Of Billie Holiday: ‘They always think of the feeling she gave her songs, the soul and despair she possessed in her voice, but they never think of how she was running changes even before Ella’

But you can hear ‘William’ in so many singers. You see when they go to talk about jazz singers, even before Ella Fitzgerald knew how to run those changes, Billie Holiday was running those chord changes when I was in grammar school. She was doing that a long time before anyone else. And it’s really funny that people don’t think of that aspect of Billie’s work, they always think of the feeling she gave her songs, the soul and despair she possessed in her voice, but they never think of how she was running changes even before Ella. Musical changes in those things with Teddy Wilson, Miss Brown To You and all that stuff. The First Lady will tell you that is true, for that is how it was and nobody can’t change it – so you all remember that! She left me her ring. It ain’t worth all that, but I have been offered up to five hundred dollars for that ring. But I wouldn’t sell for anything; that ring is my Taj Mahal.

Letter From Home. Eddie Jefferson. Riverside RLP 411
Well, this is one time you don’t have to tell me nothing! That was E.J. Now I must take some time to explain to you some­thing ’bout this cat. When I left Dizzy’s band, with whom I had been singing, I gave my gig to Joe Carroll. My tune Oop-Pop-a-Da was doing cool and I thought I would go out on my own, so I went along with my Three Bips And A Bop from 1948 to 1951 when I met James Moody in Paris. We teamed up and we stayed together for three years. We made a couple of records which did good – Cool Wailing and the James Moody Story, but although we had done crazy in America I was keen to return to Europe. Well, Moody wanted someone to replace me, and I had heard Eddie Jefferson work one night in a little joint in Pittsburg, so as I didn’t want to leave Moody cold, I drove from Philadelphia to Pittsburgh, got this cat and put him with Moody, before I cut out for Europe.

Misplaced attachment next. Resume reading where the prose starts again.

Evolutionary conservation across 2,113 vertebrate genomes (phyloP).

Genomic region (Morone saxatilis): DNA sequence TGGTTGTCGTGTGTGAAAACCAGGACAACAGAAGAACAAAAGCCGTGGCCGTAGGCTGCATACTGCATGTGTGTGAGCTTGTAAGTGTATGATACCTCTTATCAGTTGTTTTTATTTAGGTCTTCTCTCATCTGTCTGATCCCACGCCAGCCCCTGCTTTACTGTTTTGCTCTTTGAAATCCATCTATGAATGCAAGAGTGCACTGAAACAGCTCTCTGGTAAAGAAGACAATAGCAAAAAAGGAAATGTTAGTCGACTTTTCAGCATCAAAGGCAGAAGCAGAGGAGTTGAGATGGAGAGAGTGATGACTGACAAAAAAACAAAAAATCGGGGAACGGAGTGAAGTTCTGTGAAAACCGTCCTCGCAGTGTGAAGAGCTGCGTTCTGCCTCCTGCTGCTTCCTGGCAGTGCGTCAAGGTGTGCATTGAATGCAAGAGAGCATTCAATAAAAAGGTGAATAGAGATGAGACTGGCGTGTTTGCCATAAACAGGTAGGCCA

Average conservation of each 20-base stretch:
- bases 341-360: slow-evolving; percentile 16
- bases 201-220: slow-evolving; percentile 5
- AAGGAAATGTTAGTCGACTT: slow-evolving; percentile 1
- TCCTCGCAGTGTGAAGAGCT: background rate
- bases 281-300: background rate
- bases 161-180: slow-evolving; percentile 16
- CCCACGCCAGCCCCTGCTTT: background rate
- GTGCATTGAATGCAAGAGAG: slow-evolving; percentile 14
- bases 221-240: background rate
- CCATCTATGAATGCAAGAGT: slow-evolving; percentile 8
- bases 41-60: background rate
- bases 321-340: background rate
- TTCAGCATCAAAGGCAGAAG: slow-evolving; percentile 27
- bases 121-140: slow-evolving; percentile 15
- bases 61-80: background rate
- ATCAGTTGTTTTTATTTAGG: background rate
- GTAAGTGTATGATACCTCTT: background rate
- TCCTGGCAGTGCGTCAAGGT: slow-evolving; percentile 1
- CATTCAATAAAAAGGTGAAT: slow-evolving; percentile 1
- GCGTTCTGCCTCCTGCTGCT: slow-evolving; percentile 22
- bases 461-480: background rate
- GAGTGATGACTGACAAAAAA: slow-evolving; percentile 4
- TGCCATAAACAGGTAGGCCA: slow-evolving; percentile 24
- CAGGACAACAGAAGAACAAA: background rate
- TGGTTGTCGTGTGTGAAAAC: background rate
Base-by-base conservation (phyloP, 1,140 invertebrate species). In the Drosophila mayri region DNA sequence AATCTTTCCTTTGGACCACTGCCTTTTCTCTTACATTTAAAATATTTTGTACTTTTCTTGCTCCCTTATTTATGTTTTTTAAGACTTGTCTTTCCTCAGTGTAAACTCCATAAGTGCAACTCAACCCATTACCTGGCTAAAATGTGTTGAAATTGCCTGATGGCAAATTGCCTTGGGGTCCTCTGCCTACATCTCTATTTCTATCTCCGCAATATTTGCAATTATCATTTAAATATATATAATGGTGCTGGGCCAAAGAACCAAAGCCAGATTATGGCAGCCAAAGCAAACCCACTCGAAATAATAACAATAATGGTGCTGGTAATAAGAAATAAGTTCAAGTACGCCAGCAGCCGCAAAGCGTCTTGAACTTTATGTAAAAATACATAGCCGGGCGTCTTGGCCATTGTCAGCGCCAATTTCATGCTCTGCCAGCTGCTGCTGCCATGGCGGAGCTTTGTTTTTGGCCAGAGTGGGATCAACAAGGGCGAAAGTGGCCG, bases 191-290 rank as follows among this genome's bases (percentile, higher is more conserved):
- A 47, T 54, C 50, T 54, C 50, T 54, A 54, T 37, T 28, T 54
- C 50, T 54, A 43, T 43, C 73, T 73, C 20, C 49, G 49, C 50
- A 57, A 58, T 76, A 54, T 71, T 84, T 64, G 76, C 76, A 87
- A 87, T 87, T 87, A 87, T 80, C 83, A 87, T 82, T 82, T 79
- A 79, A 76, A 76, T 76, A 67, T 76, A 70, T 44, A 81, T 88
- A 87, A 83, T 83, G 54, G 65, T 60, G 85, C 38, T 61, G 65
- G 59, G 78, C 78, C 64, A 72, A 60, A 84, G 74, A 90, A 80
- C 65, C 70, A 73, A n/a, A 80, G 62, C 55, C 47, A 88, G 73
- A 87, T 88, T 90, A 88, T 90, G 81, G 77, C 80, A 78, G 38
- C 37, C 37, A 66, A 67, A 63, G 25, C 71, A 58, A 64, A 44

‘Eddie [Jefferson] is my notion of a real jazz singer. In fact, Eddie with Joe Carroll and Mel Tormé are my three favourite male singers’

Well, Eddie has been cooking ever since. When he made this album he had been out of work for some time. But he came to New York and saw me and Johnny Griffin who introduced him to Riverside. Well, we planned it this way – Johnny, he played tenor on the date, I A & R’d the session and made myself two hundred dollars for A & R money, and Eddie got the date worth eight hundred dollars; so everybody was happy. I am delighted to hear the record is doing good over here, for Eddie is my notion of a real jazz singer. In fact, Eddie with Joe Carroll and Mel Tormé are my three favourite male singers. Never forget that Mel Tormé is a very finished musician. In 1946 Tormie made a record with the Mel-tones called What Is This Thing Called Love. Now the Hi-Lo’s, the Freshmen and all those other groups can sing most fantastic harmonies, and they can match the harmonic part of that record, but none of them has touched the fire – so I always respect this man Tormé for he is a finished musician who knows his chords and knows just how to put them into sequence.